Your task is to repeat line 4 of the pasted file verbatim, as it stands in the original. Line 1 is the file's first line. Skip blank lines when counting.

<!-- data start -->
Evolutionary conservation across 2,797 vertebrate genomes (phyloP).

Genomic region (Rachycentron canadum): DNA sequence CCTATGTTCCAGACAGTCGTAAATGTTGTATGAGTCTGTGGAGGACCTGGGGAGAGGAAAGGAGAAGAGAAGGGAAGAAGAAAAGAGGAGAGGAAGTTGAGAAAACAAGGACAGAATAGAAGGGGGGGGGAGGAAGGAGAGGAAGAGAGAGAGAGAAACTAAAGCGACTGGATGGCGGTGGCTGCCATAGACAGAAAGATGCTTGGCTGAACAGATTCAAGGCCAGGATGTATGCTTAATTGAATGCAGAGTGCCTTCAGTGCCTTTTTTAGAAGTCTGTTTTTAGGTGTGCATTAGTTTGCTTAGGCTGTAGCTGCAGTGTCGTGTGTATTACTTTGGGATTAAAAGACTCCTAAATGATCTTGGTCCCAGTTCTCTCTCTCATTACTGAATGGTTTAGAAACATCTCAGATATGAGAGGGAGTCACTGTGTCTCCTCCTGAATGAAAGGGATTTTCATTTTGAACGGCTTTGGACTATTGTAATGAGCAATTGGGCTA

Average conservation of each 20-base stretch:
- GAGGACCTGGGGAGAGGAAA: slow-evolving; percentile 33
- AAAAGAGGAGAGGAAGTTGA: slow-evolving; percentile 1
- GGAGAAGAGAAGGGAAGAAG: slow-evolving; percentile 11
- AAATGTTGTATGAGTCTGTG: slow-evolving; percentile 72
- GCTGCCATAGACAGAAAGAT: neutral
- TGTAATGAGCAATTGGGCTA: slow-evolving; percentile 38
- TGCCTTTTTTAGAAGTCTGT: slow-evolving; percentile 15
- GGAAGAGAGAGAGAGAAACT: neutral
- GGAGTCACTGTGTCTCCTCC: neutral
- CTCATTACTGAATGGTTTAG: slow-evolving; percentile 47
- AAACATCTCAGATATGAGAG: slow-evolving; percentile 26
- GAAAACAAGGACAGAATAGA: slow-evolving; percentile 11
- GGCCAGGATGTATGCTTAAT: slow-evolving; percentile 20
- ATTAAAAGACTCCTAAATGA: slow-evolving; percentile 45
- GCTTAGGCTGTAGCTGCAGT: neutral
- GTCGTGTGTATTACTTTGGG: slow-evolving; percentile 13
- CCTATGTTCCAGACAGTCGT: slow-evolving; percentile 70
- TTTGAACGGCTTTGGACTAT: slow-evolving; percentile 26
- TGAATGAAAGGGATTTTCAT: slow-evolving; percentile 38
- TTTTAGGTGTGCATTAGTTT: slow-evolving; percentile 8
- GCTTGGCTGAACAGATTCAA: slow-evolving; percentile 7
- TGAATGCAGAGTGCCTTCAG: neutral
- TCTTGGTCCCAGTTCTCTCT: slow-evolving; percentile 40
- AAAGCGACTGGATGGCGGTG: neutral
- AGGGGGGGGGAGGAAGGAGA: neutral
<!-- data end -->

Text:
- GAGGACCTGGGGAGAGGAAA: slow-evolving; percentile 33